Things I Love Thursday (er, Saturday) #57

Street art - Gothic Quarter

I’ve been away for a week, so I’m a bit late with this — but here’s why…

The gorgeous city of Barcelona is going to be at the top of my “things I like” list for a pretty long time, I reckon! I just spent a beautiful seven days there with Lovely Boyfriend and his family. I was pretty apprehensive before I went, I’ll admit — I didn’t speak a word of Spanish or Catalan before I set off and I hate being “one of those” kind of tourists; as a new vegan I didn’t know what to expect in terms of food available and was a bit worried I’d end up eating bread and apples for a whole week. However, I was very pleasantly surprised, and loved pretty much every single second of my trip. In case anyone’s heading there anytime soon, here’s a quick bite-sized list of stuff I did and stuff I’d recommend…

Firstly, my vegan-related worries were quickly squished, thanks to the huge array of veggie and vegan stuff on offer in fair Barcelona. I can personally recommend several places! I really liked Sesamo (the neighbourhood seems a bit scruffy and you, er, might want to avoid the outside loo, but otherwise…), a hip, friendly all-veggie place with plenty of weird and wonderful stuff on the menu (if you’re not a vegan you can say hello to the likes of gnocchi with beetroot and hazelnut sauce, peanut butter cheesecake and pumpkin pie with cardamon custard; there are damn fine vegan options too). Juicy Jones is right off the main drag on the Gothic side of Las Ramblas, and they have juices to die for as well as an all-vegan menu that includes finger-lickin’ seitan pintxos (skewers) and massive, epic sandwiches. Organic is a big warehouse-style restaurant as well as a fixed stall at the back of La Boqueria — pay attention: THEY HAVE THE BEST VEGGIE PAELLA YOU CAN GET IN BARCELONA. Go there. Right next to each other in the middle of a maze of streets in the Gothic quarter are Vegetalia and Gopal Vegan Deli, my two favourite eatieries from the trip. Vegetalia is great for a sit-down meal — they serve delicious vegan Sangria and their staff are extra lovely. Gopal is basically a vegan heaven on earth. Vegan croissants and breakfast pastries (the like of which I genuinely did not know was possible), vegan “chicken nuggets” and plenty of seitan for those of you who like your fake meat, vegan and non-alcoholic wine and beer, and best of all, uber tasty and very cheap menus del dia which include delicious dahl and spinach burgers and nommy cakes. Try the patatas bravas. (I also had my first experience with Maoz Falafel, though they’re a worldwide chain, in Barcelona. Make sure you’re very hungry, though.)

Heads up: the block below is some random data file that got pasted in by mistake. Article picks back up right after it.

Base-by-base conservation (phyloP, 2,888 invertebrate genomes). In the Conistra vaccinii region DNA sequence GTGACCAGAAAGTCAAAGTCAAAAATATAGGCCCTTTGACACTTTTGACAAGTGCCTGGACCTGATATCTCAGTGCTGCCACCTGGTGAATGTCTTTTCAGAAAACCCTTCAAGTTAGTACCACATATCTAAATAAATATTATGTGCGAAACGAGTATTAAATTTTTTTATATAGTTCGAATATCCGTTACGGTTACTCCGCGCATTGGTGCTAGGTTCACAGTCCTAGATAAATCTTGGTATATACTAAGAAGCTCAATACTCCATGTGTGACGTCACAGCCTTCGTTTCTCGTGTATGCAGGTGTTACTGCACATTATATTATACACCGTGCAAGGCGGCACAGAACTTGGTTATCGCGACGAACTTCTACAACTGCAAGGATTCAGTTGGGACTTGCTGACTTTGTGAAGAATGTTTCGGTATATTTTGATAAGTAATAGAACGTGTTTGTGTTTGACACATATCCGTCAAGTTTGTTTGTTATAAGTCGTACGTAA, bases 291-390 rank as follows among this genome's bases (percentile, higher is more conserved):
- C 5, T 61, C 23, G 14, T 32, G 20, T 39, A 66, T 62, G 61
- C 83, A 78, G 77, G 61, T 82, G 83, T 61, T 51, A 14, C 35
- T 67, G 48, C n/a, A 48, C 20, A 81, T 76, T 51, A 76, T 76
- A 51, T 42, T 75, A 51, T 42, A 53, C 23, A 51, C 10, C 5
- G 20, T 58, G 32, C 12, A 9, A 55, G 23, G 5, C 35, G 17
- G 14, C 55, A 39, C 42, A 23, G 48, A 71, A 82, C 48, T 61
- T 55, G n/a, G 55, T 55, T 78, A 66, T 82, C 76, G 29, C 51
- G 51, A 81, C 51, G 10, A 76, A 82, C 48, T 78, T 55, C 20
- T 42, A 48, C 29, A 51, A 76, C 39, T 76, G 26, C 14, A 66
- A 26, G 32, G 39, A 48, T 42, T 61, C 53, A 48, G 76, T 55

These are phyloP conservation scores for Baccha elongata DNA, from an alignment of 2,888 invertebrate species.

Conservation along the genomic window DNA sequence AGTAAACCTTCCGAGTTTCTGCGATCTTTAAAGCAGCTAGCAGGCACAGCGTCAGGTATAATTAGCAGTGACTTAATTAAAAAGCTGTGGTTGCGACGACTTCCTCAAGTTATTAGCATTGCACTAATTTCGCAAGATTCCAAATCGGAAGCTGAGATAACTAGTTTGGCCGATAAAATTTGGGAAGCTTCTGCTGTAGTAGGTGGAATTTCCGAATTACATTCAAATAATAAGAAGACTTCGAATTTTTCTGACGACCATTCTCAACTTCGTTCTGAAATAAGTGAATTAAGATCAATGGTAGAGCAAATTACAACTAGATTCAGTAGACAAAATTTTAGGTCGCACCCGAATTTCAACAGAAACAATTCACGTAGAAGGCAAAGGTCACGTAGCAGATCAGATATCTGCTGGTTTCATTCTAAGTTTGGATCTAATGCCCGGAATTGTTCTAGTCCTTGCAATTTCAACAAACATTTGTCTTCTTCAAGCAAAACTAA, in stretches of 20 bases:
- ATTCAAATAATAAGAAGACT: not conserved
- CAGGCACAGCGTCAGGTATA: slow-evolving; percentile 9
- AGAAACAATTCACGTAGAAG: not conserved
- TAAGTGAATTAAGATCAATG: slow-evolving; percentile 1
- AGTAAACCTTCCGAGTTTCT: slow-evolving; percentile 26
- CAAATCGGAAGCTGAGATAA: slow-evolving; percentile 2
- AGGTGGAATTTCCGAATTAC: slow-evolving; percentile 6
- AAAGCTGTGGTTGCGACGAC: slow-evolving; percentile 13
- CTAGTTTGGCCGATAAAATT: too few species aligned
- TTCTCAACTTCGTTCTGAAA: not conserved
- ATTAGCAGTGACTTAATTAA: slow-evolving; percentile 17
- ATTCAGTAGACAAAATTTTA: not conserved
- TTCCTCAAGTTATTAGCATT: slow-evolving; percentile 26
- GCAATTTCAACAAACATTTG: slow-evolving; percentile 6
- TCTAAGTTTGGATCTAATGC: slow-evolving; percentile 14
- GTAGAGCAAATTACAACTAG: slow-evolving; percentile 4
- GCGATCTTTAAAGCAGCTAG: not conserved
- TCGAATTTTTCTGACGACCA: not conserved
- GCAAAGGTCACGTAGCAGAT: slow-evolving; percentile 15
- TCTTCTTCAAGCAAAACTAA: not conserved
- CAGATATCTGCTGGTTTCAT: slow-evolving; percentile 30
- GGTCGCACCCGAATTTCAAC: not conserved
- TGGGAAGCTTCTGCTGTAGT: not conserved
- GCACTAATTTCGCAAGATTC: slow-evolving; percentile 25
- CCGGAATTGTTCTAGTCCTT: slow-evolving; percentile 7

Did I do anything besides eat, I hear you cry? Well, a few things. My trip involved lots and lots of Gaudi. We visited the breathtaking La Pedrera, famous from the holiday snaps of everyone-who’s-ever-been-to-Barca. But for goodness’ sakes suffer the queue and the fifteen euro entrance fee and go inside. If you can, go in the evening and watch the sun go down over the roof terrace sculptures. Last entry is 7.30pm and you’ll want to leave yourself at least an hour. Also Parc Guell — we arrived around noon in the baking heat at about the same time, apparently, as half of continental Europe, so for the first hour or so I was silently re-naming the place “Parc Hell” in my head. But when siesta time came around the crowds thinned and I actually became really glad I’d gone. The gingerbread houses are cool but the other bits are probably better. Don’t expect to be able to photograph the dragon, though, unless you want to literally fight about a hundred posing tourists. (Oh, and it’s worth wandering around just for the various buskers and performers who are scattered around the place. I saw flamenco dancers, drummers, a capella singers, classical guitarists… oh, and those frickin’ guys with bird-whistles who seem to be everywhere.)